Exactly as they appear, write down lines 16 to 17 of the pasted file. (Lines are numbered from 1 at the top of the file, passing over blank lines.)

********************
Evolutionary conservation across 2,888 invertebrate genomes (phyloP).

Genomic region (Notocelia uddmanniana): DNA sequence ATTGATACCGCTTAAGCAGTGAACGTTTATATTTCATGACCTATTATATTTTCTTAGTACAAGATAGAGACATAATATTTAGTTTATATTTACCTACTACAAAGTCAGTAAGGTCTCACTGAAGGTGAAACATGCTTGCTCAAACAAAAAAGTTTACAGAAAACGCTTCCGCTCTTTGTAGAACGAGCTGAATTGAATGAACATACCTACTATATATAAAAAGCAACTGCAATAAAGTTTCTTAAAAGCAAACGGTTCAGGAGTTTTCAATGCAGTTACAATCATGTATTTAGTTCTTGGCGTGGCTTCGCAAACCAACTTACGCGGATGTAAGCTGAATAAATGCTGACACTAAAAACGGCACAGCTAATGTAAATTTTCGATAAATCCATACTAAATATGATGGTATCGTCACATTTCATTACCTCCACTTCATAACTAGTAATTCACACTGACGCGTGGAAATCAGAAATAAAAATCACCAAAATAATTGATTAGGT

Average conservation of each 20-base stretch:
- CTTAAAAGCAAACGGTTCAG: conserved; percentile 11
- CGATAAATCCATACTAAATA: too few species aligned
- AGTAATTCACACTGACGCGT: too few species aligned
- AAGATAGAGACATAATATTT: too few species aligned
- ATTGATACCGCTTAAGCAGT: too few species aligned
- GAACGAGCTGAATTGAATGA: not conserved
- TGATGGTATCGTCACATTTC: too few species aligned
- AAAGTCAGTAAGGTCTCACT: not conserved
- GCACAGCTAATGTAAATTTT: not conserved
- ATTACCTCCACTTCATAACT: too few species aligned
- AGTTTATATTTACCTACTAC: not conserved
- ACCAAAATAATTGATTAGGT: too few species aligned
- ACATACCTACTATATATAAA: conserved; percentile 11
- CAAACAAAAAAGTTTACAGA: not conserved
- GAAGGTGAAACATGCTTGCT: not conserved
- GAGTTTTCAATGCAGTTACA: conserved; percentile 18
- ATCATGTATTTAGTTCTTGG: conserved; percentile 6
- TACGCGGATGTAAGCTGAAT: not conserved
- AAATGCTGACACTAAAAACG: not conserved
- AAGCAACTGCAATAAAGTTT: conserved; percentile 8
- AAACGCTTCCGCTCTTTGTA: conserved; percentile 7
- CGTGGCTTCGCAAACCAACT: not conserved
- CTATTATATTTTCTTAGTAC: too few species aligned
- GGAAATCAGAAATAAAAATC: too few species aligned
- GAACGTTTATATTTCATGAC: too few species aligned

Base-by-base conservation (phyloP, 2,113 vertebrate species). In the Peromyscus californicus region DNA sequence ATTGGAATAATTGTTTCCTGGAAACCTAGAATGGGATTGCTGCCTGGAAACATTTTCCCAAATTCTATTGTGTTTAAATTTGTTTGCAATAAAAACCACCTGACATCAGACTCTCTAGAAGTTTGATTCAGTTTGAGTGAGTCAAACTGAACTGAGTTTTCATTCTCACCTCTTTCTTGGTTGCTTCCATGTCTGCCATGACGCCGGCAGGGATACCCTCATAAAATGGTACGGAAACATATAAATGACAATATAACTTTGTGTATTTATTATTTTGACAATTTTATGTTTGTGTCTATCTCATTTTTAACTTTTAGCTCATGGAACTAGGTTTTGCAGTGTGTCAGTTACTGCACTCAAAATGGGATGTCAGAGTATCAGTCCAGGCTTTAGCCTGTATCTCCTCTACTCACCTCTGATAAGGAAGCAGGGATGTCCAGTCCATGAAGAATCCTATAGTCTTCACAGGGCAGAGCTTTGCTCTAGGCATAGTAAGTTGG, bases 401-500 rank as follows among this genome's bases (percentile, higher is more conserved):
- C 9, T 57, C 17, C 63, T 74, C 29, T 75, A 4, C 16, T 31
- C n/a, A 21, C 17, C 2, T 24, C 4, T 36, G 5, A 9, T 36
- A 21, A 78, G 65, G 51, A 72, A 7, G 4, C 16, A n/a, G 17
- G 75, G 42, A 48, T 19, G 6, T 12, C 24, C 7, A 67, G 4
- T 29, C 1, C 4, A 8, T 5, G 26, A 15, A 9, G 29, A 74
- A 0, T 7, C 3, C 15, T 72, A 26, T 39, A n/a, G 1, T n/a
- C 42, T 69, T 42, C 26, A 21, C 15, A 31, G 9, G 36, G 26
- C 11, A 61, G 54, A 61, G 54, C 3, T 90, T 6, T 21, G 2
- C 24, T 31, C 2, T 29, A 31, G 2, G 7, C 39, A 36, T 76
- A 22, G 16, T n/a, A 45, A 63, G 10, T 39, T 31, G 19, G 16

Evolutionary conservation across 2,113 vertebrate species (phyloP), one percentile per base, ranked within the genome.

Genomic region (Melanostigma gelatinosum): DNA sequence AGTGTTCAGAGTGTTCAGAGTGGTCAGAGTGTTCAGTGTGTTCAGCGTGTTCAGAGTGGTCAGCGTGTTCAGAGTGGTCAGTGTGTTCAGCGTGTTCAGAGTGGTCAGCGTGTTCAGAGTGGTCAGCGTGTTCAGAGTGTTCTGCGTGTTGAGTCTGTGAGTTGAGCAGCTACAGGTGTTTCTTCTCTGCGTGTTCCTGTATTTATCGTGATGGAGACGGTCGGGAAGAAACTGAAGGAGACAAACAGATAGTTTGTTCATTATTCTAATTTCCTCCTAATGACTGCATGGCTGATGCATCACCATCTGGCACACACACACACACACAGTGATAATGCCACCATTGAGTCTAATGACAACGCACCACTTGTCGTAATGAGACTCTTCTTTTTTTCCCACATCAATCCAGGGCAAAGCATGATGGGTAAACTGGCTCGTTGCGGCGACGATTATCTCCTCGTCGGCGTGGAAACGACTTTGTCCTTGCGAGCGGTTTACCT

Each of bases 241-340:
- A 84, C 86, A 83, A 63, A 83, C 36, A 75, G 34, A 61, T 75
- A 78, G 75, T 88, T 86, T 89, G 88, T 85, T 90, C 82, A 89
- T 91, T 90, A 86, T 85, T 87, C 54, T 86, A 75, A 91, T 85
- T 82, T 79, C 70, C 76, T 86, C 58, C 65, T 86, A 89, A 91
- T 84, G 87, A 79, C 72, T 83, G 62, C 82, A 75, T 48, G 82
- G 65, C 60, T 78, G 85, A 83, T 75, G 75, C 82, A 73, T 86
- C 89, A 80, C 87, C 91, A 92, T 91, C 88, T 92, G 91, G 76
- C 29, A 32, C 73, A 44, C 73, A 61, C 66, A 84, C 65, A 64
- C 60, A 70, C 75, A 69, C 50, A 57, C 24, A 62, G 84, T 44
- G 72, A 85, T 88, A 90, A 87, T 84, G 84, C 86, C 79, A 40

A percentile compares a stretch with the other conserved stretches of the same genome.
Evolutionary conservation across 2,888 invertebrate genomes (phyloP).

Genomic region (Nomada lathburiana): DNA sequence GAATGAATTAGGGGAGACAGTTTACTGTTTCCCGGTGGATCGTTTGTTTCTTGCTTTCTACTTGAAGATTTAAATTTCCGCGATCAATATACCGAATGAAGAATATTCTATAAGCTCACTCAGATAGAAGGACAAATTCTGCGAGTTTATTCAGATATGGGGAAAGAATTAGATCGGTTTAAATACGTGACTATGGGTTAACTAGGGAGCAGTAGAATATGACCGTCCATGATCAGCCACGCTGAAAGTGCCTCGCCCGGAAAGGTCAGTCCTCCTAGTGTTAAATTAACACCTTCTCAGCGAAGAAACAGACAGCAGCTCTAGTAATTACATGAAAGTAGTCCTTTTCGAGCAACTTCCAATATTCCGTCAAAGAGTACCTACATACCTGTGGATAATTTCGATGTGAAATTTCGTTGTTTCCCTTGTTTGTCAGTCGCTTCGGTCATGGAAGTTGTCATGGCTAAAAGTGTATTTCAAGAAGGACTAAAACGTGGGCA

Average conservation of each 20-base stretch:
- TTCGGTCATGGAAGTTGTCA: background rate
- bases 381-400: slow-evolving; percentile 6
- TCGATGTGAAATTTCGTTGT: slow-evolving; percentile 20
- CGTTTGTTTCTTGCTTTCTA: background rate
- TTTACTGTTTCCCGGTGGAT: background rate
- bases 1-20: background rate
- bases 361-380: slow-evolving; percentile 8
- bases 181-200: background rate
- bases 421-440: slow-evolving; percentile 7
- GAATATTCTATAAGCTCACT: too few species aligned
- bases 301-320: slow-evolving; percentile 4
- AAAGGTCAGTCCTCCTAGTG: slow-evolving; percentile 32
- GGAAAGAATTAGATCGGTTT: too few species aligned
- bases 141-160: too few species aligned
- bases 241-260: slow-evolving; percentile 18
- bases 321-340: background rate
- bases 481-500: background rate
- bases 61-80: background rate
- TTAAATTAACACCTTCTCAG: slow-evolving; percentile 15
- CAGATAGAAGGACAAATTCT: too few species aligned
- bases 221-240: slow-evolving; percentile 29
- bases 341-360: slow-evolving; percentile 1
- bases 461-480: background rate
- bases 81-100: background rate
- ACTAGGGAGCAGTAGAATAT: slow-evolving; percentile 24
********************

- ACATACCTACTATATATAAA: conserved; percentile 11
- CAAACAAAAAAGTTTACAGA: not conserved